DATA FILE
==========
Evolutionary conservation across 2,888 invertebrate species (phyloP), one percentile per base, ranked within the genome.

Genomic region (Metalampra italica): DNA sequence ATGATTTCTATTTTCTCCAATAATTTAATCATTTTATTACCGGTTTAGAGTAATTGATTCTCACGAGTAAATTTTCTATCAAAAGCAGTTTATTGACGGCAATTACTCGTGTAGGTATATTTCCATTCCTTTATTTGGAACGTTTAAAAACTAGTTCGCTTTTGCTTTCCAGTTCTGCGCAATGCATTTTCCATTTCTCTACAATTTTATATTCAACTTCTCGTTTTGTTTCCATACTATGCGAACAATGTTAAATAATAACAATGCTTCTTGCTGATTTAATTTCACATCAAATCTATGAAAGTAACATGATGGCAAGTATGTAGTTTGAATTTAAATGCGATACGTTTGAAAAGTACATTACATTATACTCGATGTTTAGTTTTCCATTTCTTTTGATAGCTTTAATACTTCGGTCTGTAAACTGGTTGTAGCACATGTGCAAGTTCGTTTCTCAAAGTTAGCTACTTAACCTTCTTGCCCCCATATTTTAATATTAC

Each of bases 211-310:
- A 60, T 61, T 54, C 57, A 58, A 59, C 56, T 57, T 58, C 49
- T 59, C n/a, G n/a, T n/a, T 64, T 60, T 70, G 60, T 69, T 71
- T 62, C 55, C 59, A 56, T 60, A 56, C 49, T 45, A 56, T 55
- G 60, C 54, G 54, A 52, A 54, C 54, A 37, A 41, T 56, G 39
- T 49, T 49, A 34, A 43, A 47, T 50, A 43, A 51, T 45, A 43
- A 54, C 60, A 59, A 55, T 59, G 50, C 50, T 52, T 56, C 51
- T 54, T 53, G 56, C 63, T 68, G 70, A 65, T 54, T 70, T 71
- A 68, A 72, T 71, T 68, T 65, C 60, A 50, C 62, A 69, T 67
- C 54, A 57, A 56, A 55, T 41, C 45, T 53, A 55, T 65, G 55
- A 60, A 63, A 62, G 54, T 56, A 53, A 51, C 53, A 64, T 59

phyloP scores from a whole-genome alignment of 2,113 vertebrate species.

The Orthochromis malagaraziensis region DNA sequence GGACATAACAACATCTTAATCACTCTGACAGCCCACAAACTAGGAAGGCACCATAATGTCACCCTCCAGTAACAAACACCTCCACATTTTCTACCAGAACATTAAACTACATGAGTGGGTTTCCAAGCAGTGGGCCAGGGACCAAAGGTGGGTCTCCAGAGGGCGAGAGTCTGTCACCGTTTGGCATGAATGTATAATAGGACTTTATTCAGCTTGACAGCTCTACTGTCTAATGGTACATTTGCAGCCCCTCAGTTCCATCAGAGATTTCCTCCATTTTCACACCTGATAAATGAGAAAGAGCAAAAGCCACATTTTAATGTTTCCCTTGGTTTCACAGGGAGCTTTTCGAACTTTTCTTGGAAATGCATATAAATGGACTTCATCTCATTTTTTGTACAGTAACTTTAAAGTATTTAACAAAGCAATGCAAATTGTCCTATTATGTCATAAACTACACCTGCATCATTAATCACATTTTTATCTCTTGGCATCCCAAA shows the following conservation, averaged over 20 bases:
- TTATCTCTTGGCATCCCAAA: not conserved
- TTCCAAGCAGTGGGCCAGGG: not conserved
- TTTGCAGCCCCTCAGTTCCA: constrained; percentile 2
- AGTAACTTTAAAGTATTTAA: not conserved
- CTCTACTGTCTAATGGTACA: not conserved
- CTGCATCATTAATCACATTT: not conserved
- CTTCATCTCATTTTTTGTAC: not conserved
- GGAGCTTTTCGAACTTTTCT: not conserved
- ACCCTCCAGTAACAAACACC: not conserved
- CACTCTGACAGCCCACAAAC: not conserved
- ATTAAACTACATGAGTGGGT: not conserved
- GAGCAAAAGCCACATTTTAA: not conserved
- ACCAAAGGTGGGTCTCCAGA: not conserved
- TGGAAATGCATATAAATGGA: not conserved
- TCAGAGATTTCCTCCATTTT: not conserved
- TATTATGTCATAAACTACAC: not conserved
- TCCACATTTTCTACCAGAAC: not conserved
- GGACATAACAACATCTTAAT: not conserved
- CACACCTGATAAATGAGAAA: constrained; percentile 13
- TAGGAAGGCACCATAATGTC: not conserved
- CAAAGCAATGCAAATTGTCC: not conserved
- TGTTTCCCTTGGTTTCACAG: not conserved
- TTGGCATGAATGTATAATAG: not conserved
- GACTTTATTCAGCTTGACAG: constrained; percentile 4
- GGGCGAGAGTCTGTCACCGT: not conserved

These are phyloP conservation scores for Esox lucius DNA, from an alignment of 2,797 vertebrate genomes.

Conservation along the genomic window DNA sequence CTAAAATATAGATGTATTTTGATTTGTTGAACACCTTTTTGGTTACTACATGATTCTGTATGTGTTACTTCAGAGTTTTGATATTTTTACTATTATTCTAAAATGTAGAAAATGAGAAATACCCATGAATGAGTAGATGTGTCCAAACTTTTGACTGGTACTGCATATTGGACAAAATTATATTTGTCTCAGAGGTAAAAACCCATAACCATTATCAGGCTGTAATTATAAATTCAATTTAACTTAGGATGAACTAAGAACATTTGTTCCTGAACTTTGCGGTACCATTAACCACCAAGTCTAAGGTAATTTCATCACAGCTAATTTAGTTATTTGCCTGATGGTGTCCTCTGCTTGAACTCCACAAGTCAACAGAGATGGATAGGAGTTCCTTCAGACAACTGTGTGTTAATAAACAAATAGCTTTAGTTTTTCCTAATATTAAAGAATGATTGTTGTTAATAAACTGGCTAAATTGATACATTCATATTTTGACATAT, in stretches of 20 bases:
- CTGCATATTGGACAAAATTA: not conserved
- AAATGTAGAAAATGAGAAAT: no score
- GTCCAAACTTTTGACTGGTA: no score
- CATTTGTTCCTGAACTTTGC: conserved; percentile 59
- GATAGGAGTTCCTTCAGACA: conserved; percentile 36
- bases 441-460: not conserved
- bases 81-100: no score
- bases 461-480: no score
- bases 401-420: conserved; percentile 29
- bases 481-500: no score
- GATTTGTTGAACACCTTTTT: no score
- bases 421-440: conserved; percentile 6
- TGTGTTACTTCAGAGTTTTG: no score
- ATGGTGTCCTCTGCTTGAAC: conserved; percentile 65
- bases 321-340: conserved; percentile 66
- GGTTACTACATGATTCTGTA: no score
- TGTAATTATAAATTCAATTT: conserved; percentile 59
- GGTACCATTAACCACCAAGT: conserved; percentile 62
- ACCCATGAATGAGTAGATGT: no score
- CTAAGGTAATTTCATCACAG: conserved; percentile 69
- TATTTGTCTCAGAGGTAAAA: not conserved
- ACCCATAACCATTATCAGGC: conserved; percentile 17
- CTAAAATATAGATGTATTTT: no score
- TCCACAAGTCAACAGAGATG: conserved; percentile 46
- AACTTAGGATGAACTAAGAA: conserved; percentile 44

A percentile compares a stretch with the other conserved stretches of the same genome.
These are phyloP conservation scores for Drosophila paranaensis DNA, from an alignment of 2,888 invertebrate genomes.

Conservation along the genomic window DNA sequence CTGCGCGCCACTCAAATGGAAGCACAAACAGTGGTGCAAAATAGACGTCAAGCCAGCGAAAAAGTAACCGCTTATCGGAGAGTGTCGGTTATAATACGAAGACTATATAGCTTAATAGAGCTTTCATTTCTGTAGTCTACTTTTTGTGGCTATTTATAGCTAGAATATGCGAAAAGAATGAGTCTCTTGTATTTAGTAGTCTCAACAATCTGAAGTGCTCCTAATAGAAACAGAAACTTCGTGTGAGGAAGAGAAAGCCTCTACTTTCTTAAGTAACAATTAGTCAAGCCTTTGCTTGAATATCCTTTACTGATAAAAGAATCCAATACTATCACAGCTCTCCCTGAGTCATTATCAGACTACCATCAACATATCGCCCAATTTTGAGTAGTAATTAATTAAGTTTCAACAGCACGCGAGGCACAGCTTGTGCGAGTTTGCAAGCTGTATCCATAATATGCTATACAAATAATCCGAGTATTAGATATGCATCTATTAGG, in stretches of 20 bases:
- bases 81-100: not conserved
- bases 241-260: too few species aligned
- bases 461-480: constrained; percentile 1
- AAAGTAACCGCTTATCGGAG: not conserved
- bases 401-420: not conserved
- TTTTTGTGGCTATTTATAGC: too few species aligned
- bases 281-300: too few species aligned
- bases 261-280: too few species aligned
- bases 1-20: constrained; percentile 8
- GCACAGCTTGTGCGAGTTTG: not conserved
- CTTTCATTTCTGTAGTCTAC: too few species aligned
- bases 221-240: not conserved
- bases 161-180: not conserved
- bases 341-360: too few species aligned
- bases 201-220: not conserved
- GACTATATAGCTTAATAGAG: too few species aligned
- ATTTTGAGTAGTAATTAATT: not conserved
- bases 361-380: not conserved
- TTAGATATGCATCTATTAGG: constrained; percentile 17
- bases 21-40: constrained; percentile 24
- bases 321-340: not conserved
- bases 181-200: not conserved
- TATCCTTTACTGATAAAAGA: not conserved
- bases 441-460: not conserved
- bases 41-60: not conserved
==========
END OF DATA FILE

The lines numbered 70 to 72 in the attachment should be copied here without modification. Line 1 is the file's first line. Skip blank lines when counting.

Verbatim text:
Conservation along the genomic window DNA sequence CTGCGCGCCACTCAAATGGAAGCACAAACAGTGGTGCAAAATAGACGTCAAGCCAGCGAAAAAGTAACCGCTTATCGGAGAGTGTCGGTTATAATACGAAGACTATATAGCTTAATAGAGCTTTCATTTCTGTAGTCTACTTTTTGTGGCTATTTATAGCTAGAATATGCGAAAAGAATGAGTCTCTTGTATTTAGTAGTCTCAACAATCTGAAGTGCTCCTAATAGAAACAGAAACTTCGTGTGAGGAAGAGAAAGCCTCTACTTTCTTAAGTAACAATTAGTCAAGCCTTTGCTTGAATATCCTTTACTGATAAAAGAATCCAATACTATCACAGCTCTCCCTGAGTCATTATCAGACTACCATCAACATATCGCCCAATTTTGAGTAGTAATTAATTAAGTTTCAACAGCACGCGAGGCACAGCTTGTGCGAGTTTGCAAGCTGTATCCATAATATGCTATACAAATAATCCGAGTATTAGATATGCATCTATTAGG, in stretches of 20 bases:
- bases 81-100: not conserved
- bases 241-260: too few species aligned